Yes. If you complete the work and achieve a passing grade in the course, you can earn a Honor Code Certificate, which indicates that you have completed the course successfully. Certificates will be issued by edX under the name of CornellX, designating the institution from which the course originated.
What will help me complete this course?
We have found that the best help you can get is other people in the real world. Enlist friends, co-workers, family, and other people to take the class with you. Ask your friends on Facebook or Twitter. Arrange a time during a lunch break or an evening to discuss the week’s videos and readings. Think of this “MOOC club” like a book club! You will get more out of the material and be much more likely to finish.
I want to read more about American Capitalism!
Professors Baptist and Hyman just wrote a course reader expressly for this MOOC (though it is also being taught at Cornell University).
Containing every reading from the MOOC, as well as additional readings from leading scholars (that could not be had for free!), this course reader provides the student with more background for every topic.
Each reading is introduced and discussed by the professors. Each reading, as well, has additional questions for the student to discuss with their friends.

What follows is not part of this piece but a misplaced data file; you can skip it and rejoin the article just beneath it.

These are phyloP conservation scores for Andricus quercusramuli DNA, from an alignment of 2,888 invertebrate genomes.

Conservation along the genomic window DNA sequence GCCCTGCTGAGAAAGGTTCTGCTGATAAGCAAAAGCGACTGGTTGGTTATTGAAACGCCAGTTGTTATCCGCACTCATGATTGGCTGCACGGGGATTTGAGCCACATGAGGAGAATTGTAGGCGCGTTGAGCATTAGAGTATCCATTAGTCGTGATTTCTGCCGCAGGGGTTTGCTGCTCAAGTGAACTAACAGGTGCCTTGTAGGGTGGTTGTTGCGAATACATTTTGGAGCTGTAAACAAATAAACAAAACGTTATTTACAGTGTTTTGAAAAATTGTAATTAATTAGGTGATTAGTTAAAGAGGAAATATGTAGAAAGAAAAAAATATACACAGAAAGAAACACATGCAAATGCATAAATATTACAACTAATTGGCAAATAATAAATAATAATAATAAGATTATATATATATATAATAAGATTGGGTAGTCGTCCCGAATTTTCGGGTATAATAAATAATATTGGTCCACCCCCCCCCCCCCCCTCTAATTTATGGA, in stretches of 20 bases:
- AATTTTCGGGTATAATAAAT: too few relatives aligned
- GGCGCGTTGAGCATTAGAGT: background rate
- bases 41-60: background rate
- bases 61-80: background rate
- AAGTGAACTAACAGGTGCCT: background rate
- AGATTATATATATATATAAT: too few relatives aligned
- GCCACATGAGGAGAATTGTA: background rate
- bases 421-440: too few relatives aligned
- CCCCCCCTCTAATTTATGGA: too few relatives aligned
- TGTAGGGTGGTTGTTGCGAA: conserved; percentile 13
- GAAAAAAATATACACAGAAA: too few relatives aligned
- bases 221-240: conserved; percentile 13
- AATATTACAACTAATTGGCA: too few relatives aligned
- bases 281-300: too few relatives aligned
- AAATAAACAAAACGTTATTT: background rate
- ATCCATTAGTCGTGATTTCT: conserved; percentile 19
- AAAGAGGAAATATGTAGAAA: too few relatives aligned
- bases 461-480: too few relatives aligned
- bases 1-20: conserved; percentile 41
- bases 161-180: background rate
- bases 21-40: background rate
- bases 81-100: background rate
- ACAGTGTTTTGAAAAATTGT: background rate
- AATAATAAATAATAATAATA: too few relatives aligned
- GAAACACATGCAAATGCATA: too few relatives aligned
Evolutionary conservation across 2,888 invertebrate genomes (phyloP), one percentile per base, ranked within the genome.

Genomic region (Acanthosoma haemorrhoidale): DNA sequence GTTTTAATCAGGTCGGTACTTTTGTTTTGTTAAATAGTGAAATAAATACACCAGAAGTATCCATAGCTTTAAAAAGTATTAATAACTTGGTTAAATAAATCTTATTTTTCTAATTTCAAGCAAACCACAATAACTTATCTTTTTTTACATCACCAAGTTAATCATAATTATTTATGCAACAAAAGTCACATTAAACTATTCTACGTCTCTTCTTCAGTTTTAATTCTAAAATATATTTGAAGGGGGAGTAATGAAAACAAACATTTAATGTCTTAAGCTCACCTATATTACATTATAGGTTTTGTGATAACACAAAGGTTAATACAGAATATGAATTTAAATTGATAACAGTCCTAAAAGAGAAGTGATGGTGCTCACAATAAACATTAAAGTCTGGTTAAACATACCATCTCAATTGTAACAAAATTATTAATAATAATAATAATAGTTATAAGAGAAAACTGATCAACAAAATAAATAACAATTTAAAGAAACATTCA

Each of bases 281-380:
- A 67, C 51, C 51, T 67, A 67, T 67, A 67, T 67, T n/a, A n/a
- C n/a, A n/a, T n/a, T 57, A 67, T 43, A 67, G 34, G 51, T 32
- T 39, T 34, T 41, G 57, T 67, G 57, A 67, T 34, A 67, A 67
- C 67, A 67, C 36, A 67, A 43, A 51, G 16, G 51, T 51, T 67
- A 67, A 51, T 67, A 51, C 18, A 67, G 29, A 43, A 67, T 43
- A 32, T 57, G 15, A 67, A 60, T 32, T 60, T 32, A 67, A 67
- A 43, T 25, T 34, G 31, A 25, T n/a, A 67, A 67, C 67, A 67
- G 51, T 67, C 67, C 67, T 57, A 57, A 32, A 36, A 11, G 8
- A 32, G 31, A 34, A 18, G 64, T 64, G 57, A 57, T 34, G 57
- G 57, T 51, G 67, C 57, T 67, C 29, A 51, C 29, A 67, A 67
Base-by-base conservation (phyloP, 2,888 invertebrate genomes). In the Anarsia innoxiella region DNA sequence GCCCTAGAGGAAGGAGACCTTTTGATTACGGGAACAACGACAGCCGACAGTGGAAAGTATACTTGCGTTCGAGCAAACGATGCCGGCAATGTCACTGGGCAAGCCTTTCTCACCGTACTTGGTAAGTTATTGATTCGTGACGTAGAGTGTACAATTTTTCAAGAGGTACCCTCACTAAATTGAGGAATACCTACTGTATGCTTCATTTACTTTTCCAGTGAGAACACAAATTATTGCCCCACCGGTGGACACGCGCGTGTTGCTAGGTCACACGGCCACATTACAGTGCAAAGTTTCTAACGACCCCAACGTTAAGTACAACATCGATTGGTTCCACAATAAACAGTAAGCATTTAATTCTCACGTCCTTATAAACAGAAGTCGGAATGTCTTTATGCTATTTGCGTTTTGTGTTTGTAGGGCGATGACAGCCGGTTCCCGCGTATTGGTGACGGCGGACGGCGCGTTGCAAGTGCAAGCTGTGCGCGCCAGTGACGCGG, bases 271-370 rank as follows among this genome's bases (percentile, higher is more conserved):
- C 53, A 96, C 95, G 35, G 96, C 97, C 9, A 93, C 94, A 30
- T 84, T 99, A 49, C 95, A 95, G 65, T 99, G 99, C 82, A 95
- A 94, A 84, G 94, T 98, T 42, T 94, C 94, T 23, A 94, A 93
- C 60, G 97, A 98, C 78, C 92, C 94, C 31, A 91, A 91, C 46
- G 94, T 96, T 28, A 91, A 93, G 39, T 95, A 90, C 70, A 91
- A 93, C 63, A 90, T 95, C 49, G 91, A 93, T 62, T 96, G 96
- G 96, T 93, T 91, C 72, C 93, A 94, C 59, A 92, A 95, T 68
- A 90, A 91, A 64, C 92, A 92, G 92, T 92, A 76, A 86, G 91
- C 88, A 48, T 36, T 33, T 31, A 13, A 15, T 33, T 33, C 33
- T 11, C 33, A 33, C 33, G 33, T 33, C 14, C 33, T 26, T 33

Are there prerequisites?
This course is designed to be accessible for people without a strong background in U.S. history. Nevertheless, we make reference to many people, locations, events, or developments that may be unfamiliar to some students. Below are sources for additional information.
Wikipedia is a very helpful source for a quick definition or description of most of the material in this course. It can help you answer most factual questions you might have.
Digital History is a website that can serve as an online text book if you need a stronger grounding in U.S. history.
For more difficult questions, you can post a question on the discussion board where your fellow students may be able to help you.
An e-book has been designed for this class, containing all the readings and some additional essays by leading scholars in the history of capitalism, including the professors. American Capitalism: A Reader [Kindle Edition] Amazon.com.
Course in French with English subtitles -- Ce cours introduit à la vie et à la pensée du réformateur Jean Calvin (1509-1564) ainsi qu’à son influence sur le monde moderne et contemporain. La démarche proposée se veut critique, il ne s’agit ni de canoniser ni de condamner Calvin, mais de comprendre sa pensée avec toute la distance requise et d’en analyser les enjeux. -- This course is an introduction to the life and thought of the reformer John Calvin (1509-1564) and to his influence on the modern and contemporary world. The approach we develop is critical: we intend neither to canonize nor to condemn Calvin or his thought. Our goal, rather, is to avoid any rash evaluation in order to understand his thought and analyze the issues at stake in it.